Key Insights On Orthotic Materials
In order to help bring orthotic therapy into sharper focus, some of the top thinkers on biomechanics share their insights on various orthotic materials. They discuss the importance of addressing the patient’s specific activity and pathology in arriving at an appropriate orthotic prescription, and offer their views and experiences on the efficacy of various orthotic materials. Without further delay, here’s what they had to say to questions posed by Robert Phillips, DPM. Q: What type of feet do you feel almost always need rigid orthotics? What type of feet should never be put into a rigid orthotic? A: Christopher E. Smith, DPM, notes that he uses rigid orthotics for the mobile flatfoot to the rigid cavus foot. As long as there is free range of motion in the subtalar and midtarsal joints and one has taken a good neutral cast, Dr. Smith says these patients can “tolerate both extremes of biomechanical pathology.” If one captures the negative cast correctly and the lab does a good job with the positive cast correction, “a rigid material can be well tolerated by most foot types,” says Douglas Richie Jr., DPM. However, he believes that activity and pathology may have a greater role than foot type in determining the success of the rigid orthotic. William Olson, DPM, agrees that how one uses the orthotic goes a long way toward determining a successful outcome. As an example, Dr. Olson notes that runners do very well in rigid orthotics as running involves a linear, repetitive motion. In these applications, he notes the enhanced durability of a rigid device provides “a consistent degree of correction over an extended period of time.” While Dr. Smith likes devices to be rigid, he says he’ll use softer flexes for those who participate in linear sports and devices with frontal plane motion for side-to-side activities like court sports. Indeed, when it comes to treating athletes who participate in high-velocity, complex motion sports such as basketball, soccer and tennis, Dr. Olson says they require “more compliance in the device.” He points out that the position of the foot varies significantly from foot strike to foot strike as it contacts the supporting surface. Dr. Richie concurs. He has found that athletes who participate in sports such as tennis and volleyball emphasize lateral movement and ballistic muscular contractions so they do not tolerate rigid orthoses well. He also attributes this to the posture of the foot during these activities, noting that sports that require lateral movement and jumping place the foot in a plantarflexed position at the ankle more consistently than activities such as walking and running. As a result of this increased plantarflexion of the ankle, Dr. Richie says rigid orthoses seem to irritate the medial band of the plantar fascia more so than the semi-rigid devices. However, he also emphasizes that the rigid restriction of frontal plane movement of the rearfoot upon the forefoot is “unnatural” in jumping and lateral movement activities. “This intolerance is almost universal among all foot types,” explains Dr. Richie. Assessing The Impact Of Pathology Paul Scherer, DPM, says the type of pathology plays more of an essential role than foot type in determining whether rigid orthoses are indicated. He points out that pathologies such as plantar fasciitis, functional hallux limitus, hypermobile pediatric flatfoot and others produce symptoms because ground reactive force (GRF) places the foot in a position that results in dysfunction. Therefore, one’s treatment goals for these conditions should be geared toward capturing the shape of the patient’s foot without the effects of GRF, according to Dr. Scherer. He says one would then proceed to make a piece of rigid material close to the new shape and place it under the foot so GRF cannot change the foot position during stance and gait. Dr. Richie has also found that most intrinsic foot pathologies (such as plantar fasciitis and neuromas) “respond better to rigid orthoses” as opposed to non-rigid devices. Dr. Richie adds that lower extremity pathologies that are linked to impact shock may not respond as well to rigid orthotics as to semi-rigid orthotics. He says these pathologies include patellofemoral pain syndromes, degenerative arthritis of the knee as well as iliotibial band syndrome. According to Dr. Richie, one should also never use rigid orthotics to treat the rheumatoid foot or feet affected by fibromyalgia as these conditions “cause extreme sensitivity to the plantar surface of the foot.” Pressure peaks are another critical consideration when one is considering orthotic treatment for a given pathology. When treating pathologies such as metatarsalgia, hyperkeratotic lesions and ulcers, Dr. Scherer says the goal of orthotic therapy is to alter or redistribute the pressure peaks. “Rigid orthoses do a poor job of this where non-rigid orthoses succeed,” says Dr. Scherer. Dr. Smith says he is a purist who believes one of the fundamental principles of biomechanical treatment is to assess the foot to determine if the pathology is due to faulty mechanics. If so, Dr. Smith says one should take the best negative cast possible and fabricate a functional device. While Dr. Smith notes that most practitioners would avoid using rigid orthoses for the rigid flatfoot, he notes that he’ll use a semi-rigid device fabricated over a pronated and uncorrected cast. He adds that he’ll usually incorporate a soft top cover and accommodate as necessary. Q: How much rigidity should there be in an orthotic made for a diabetic foot condition? A: It depends upon the particular pathology, maintains Dr. Scherer. Do you wish to change the position of the patient’s foot or the pressure peaks affecting the plantar aspect of the foot or both? Dr. Scherer says the more specific you can be on the pathology, the more selective you will be in choosing an appropriate orthotic. In theory, Dr. Richie says a rigid device would be “very desirable” in treating progressive Charcot arthropathy and ulceration in diabetic patients. After all, total contact casting represents the ultimate form of rigid stabilization of the hindfoot and midfoot, and is widely accepted as the gold standard for the treatment of diabetic Charcot arthropathy, notes Dr. Richie. However, he points out that once the orthotic is designed to only contact the plantar surface of the foot, most DPMs would be reluctant to employ rigid materials to limit motion and dissipate plantar pressures. While Dr. Olson’s practice is exclusive to sports medicine, he notes that determining whether the patient has a compromised sensory status is more important than his or her diabetes per se when it comes to employing orthotics. If the diabetic patient has normal sensation and normal proprioceptive capabilities, “it would seem that using a relatively rigid device would be perfectly appropriate,” according to Dr. Olson. However, if there is a question as to whether the patient has adequate sensation, then Dr. Olson says it would be more appropriate to use an orthotic that would yield under focal areas of load. He says the device could be made of laminate or multidensities of plastazote. When it comes to prescribing orthotics for patients who have diabetic sensorimotor neuropathy, Dr. Richie emphasizes that you need to be cognizant of the severe forces that are transmitted through the foot. “If you are not controlling ankle and leg rotation, then you can be sure that the foot of the diabetic patient will rotate on the surface of the foot orthosis,” explains Dr. Richie. Therefore, he says one must design the orthosis to “give” or accommodate shear stress and ground reactive forces. Ideally, Dr, Richie says you would use a semi-rigid orthotic with adequate padding in the top cover and extension. For these patients, Dr. Smith recommends having as much rigidity as necessary to control the biomechanics of the foot. However, he notes that he uses soft, full-length, top cover materials for an accommodative interface such as poron or expanded rubber. Dr. Richie says a foam-type interface can mitigate much of the impact and shear on the skin surface while underlying semi-rigid material can provide the needed resistance to abnormal moments exerted on the pedal joints. Q: Many laboratories are offering milled polypropylene orthotics. What differences have you found in the performance properties of orthotics made from milled polypropylene versus those made from heat-forming techniques? A: Milled orthotics, if they are made properly by a laboratory, should be identical in shape as vacuum-formed devices, according to Dr. Scherer. He says the only difference is that milled orthotics are more rigid at the same thickness because the material has never been heated to be shaped. Dr. Scherer points out that a 1/8-inch milled orthotic (3.1 mm) has the same strength and flexibility as a 5/32-inch vacuum-formed orthotic (4.7 mm). He says this is a “huge advantage” for milled orthotics because you get the same flexibility as compared to a vacuum-formed device, but with a thinner orthotic. There are two other distinct advantages to milled orthotics, according to Dr. Olson. One of the benefits is enhanced shape retention. He points out that a thermoformed polypropylene device will tend to “creep” under repetitive load or return to its original flat shape over time. Dr. Olson says the rate of creep is determined by several factors including the degree and number of force repetitions applied, the thickness of the material, the use of extrinsic posting and the purity of the polypropylene. On the other hand, a milled polypropylene orthotic has no memory of a different original shape and is under no strain in its final shape, explains Dr. Olson. He also notes that with milled devices, you can leave certain areas of the device that are subject to maximum strain and resulting shape deformation thicker in order to provide more rigidity to those areas. Dr. Olson says this is not possible with thermoformed polypropylene devices unless the extra reinforcement is laminated on as a separate step. Dr. Olson notes that fiber-reinforced polypropylene devices are available from certain podiatry labs. While these devices are thermoformed, he notes that they do tend to resist creep due to the enhanced strength provided by the fiber reinforcement. Q: What orthotic materials do you use most often in your practice? A: Dr. Smith says he uses carbon/fiberglass/resin composites exclusively at Northwest Podiatric Laboratory. One can make the material flexible or rigid depending on the type of laminants you use, the angulation of the individual layers (toward or away from the midline of the device) and by adding or subtracting a layer, according to Dr. Smith. Given the total flex range available with this material, Dr. Smith says he does not need or use any other material. He emphasizes that the flexibility/rigid quality is “essentially independent of thickness.” With a top cover, the devices are approximately 3 mm thick and they are less than 2 mm without the top cover, notes Dr. Smith. He adds that they are designed to have a firmer lateral column and a more flexible medial column to facilitate physiologic pronation. As Dr. Smith noted previously, he employs devices with frontal plane motion for those who participate in side-to-side sports. For the majority of their orthotic prescriptions, Drs. Olson and Richie use TL-2100 composite core material (Performance Materials). Dr. Richie cites the ability to choose variable thickness and the rigidity of the material, which he says is “reliable and predictable.” Dr. Olson, who developed the material, says the main strengths are the minimal weight and bulk of the final device and the device’s durability. In a 1993 study of the TL-2100 material, Dr. Richie notes that he and Dr. Olson showed that athletes had a “significant preference” for the thin composite TL-2100 material over thicker polypropylene.1 When treating athletes who participate in ballistic, jumping sports, Dr. Richie uses the semi-flexible TL-2100 and employs the rigid TL-2100 for all other patients. In occasional, specific circumstances, Dr. Olson utilizes homogenous polypropylene devices and has employed fiber-reinforced polyolefin orthotics in the past as well. When cushioning and pressure dispersion is of primary importance (in cases such as inferior calcaneal periostitis), Dr. Olson says foam laminates are “quite useful and very well tolerated.” Occasionally and particularly with rheumatoid patients, Dr. Richie uses a thin polypropylene shell with a poron bottom fill and soft plastazote-type top cover. He adds that these patients do not tolerate rigid orthoses. Dr. Scherer emphasizes that his orthotic prescriptions are geared toward addressing the requirements of the specific pathology of the patient. In some cases, he notes that you can alter the malpositioning effects of GRF and reduce the pressure peaks with a specific top cover and forefoot extension on a rigid device. Q: Is the combination of cork and leather ever your first choice in orthotic material? A: Drs. Olson and Richie never prescribe devices made from these materials. While the combination of cork and leather is never his first choice, Dr. Scherer notes that some DPMs are able to adapt these materials to treat certain pathologies, particularly those related to neuromuscular disorders. Dr. Smith says he can use a cork and leather orthotic to accommodate a plantar prominence or ulcer. However, he prefers to use a semi-rigid shell that is molded over an uncorrected cast and will add accommodations as necessary. He points out that the thin shape of the composite shells facilitates an easier fit of the device into the shoe. Q: Have you utilized any of the carbon fiber products for making orthotics? What type of feet is most suited for orthotics made from carbon fibers? What type of feet does poorly with carbon fiber orthotics? A: As Dr. Olson noted earlier, he uses TL-2100 materials for the majority of the orthotics that he prescribes. He says the thermoplastic composite materials can be easily and repeatedly adjusted and modified. Dr. Olson also cites the TL-2100’s three levels of rigidity, which can be properly used “in a variety of clinical applications.” While Dr. Smith primarily uses carbon/fiberglass/resin composites, he firmly believes there isn’t one particular material that is better suited for treating a particular foot or foot type. He says it all comes down to the adequacy of the negative cast. “If you start with a good negative cast, then one may utilize a more rigid material,” points out Dr. Smith. “If the negative cast is improperly aligned, then one should use a more flexible material with less control but more ‘forgiveness.’” He maintains that the idea of one material being intrinsically more comfortable than another is erroneous. “Theoretically, if one material of a given strength controls the mechanics of the foot, then a different material of the same strength should do the same,” explains Dr. Smith. Dr. Olson says all devices that use some sort of fiber reinforcement, whether it’s carbon-graphite (the strongest), fiberglass or other types of woven fibers, offer a stronger and thinner product in comparison to similar products that do not have the reinforcement system. “It has been my clinical experience that the bulk and weight reduction of composite orthotic devices is immediately noticed by patients who have previously worn non-reinforced orthotic products,” notes Dr. Olson. With the exception of rheumatoid feet, Dr. Richie says composites are “almost universally applicable for most foot orthotic prescriptions,” given the availability of various thicknesses and stiffness. Dr. Scherer reiterates that his choice of material would be dependent upon the given patient’s pathology. However, he says an additional criteria is the shoe environment. He notes that carbon fiber is an advantage in the ski boot and ice skate. Q: Do you utilize plastazote as an orthotic material? How long does the orthotic last? A: Dr. Smith does not use plastazote because “it bottoms out very quickly.” While Dr. Richie notes that plastazote can be an excellent component of a foot orthotic, he agrees with Dr. Smith that it is a poor core material that bottoms out “unpredictably.” “Athletes will destroy a plastazote orthosis in less than 30 days,” points out Dr. Richie. When treating patients who have diabetes or polyneuropathies, Dr. Smith prefers to use poron. He says he emphasizes mechanical control with accommodations to offload plantar lesions. According to Dr. Scherer, several authors have demonstrated in the literature that plastazote is “an extremely effective orthotic material” when it comes to redistributing pressure peaks in feet. In particular, Dr. Scherer says combining different durometer plastazote material with poron materials may help facilitate the reduction of pressure peaks. Dr. Olson uses a plastazote laminate for patients who require cushioning and pressure dispersion, and are willing to sacrifice long-term control and durability. He says these devices work well in treating conditions such as inferior calcaneal periostitis, certain stress fractures of the lower extremity and certain pelvic and spinal conditions of mechanical etiology. The devices last about six months, according to Dr. Olson. After multiple refurbishings of old devices and repeated fabrication of new devices, Dr. Olson says patients eventually ask about more durable materials. At this point, Dr. Olson says they are generally ready to tolerate and benefit from more durable orthoses. Q: If you could design the perfect orthotic material, what would be its characteristics? A: Dr. Richie says the profession is almost there with certain composites. The only missing feature, according to Dr. Richie, is the ability to orient the construction of the material to resist forces in certain planes, depending upon the pathology. “It would be great to order an orthotic that has more frontal plane versus sagittal plane rigidity or vice-versa,” offers Dr. Richie. Dr. Smith would emphasize minimal thickness so a new shoe is not necessary to accommodate the bulk. He also advocates sufficient strength to control the mechanics of the foot with a firmer lateral column and a somewhat more flexible medial column to facilitate physiologic pronation. Dr. Smith says he would also want a durable material that did not creep or flatten out with usage. He adds that it should also be easily moldable and inexpensive. “The optimal orthotic material would provide resistance to imposed forces over tens of thousands of cycles without failure, whether that failure is due to creep or microfracture,” suggests Dr. Olson. “At present, I believe the thermoplastic composites come the closest to achieving these standards of the orthotic materials currently available.” He says the ideal orthotic material should also be thin and lightweight for optimal performance and comfort, allow for the use of cushioned top covers and be available in a number of different rigidities to ensure an appropriate material match to the patient’s activity and/or pathology. Dr. Phillips is the Director of Podiatric Residency at the Coatesville Veterans Affairs Medical Center in Coatesville, Pa. Dr. Olson is a member of the attending staff at the Center for Sports Medicine at St. Francis Memorial Hospital in San Francisco. He is a Past President of the American Academy of Podiatric Sports Medicine. Dr. Richie is a Director of the American Academy of Podiatric Sports Medicine. He is also an Adjunct Clinical Professor of Biomechanics at the California School of Podiatric Medicine at Samuel Merritt College. Dr. Scherer is the Chairperson of the Department of Applied Biomechanics at the California School of Podiatric Medicine at Samuel Merritt College. He is also the Podiatric Medical Director of ProLab Orthotics. Dr. Smith is the Vice President and Podiatric Medical Director of Northwest Podiatric Laboratory. He served on the faculty of the California College of Podiatric Medicine for 24 years before retiring in 1992 with the title of Emeritus Professor of Biomechanics.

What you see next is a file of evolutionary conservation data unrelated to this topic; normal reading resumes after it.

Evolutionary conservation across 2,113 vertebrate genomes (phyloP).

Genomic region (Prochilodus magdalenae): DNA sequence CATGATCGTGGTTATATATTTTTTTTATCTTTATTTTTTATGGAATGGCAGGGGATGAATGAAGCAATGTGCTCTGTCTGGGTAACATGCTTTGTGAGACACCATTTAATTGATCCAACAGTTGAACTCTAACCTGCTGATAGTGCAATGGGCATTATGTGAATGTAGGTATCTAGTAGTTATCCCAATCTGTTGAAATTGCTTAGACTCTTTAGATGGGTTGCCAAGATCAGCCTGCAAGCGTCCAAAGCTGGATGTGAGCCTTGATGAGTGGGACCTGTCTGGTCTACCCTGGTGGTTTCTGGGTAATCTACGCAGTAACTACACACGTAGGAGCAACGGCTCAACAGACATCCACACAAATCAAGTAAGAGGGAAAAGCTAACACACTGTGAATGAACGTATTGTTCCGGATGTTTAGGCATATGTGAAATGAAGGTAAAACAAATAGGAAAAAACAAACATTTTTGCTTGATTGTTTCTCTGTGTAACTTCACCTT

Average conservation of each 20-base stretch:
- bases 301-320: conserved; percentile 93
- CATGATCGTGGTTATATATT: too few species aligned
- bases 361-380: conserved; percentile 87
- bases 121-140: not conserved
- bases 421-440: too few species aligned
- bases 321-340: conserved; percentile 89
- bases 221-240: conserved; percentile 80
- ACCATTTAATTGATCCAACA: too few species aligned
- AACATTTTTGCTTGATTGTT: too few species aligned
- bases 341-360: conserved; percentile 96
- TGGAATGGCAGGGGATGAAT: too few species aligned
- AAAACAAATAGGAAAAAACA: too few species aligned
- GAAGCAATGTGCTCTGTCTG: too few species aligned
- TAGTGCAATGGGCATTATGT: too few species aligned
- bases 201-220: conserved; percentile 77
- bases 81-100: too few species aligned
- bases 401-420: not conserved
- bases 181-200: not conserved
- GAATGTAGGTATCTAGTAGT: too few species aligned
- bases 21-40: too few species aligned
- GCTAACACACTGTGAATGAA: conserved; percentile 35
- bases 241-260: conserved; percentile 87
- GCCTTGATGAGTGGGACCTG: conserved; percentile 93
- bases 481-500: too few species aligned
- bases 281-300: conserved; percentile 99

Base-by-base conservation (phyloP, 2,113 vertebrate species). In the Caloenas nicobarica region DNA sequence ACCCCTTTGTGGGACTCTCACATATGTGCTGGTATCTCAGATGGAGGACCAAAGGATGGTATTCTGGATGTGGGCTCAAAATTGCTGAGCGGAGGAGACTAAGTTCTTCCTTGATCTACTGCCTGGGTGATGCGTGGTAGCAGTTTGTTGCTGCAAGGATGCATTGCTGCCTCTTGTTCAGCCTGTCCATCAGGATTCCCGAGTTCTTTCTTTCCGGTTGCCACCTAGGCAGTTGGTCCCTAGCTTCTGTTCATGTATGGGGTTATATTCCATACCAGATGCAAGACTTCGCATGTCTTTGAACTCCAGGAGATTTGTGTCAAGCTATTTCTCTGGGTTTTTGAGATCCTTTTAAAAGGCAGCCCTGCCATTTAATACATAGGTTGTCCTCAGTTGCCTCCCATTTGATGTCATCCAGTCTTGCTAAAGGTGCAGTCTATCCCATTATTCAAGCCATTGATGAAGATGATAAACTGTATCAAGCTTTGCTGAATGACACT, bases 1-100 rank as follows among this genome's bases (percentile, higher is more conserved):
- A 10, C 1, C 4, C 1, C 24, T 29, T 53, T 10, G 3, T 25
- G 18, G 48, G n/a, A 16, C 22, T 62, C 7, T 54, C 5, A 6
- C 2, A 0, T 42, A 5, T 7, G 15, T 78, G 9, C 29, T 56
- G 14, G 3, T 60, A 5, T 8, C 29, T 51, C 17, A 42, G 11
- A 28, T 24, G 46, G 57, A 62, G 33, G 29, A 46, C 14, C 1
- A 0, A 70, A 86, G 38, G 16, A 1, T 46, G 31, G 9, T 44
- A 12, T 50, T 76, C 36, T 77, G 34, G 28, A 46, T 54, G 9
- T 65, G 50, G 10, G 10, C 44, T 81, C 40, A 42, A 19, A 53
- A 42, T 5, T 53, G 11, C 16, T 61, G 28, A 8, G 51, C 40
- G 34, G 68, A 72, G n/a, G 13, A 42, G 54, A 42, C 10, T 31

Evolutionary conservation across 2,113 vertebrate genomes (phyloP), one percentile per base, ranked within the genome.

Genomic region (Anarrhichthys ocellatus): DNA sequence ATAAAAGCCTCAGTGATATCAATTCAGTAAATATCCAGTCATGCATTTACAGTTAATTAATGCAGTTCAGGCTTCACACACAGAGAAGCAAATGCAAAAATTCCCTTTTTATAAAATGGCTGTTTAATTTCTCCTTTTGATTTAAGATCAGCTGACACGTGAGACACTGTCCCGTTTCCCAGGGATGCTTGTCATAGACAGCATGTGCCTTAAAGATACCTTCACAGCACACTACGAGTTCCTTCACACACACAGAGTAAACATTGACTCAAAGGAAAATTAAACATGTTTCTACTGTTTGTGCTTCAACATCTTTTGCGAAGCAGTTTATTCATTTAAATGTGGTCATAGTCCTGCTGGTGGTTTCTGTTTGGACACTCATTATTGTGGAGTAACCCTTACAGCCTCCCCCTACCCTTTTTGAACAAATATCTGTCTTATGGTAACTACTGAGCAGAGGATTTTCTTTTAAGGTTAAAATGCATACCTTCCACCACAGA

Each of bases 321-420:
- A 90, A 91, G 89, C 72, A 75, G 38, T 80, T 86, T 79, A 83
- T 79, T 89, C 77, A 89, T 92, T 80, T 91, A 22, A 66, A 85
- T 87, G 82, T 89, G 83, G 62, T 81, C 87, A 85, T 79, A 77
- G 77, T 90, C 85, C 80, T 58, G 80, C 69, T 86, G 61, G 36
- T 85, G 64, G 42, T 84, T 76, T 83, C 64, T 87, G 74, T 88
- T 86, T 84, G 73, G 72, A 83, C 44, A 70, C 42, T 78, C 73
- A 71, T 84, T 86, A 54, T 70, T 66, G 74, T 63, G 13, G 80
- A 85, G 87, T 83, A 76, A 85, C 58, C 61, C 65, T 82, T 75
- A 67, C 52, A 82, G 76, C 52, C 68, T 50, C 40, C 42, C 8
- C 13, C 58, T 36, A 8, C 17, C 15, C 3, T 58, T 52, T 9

References 1. Richie DH, Olson WR. Orthoses for Athletic Overuse Injuries: Comparison of Two Component Materials. JAPMA. Volume 83, Number 9, pp.492-498, September 1993.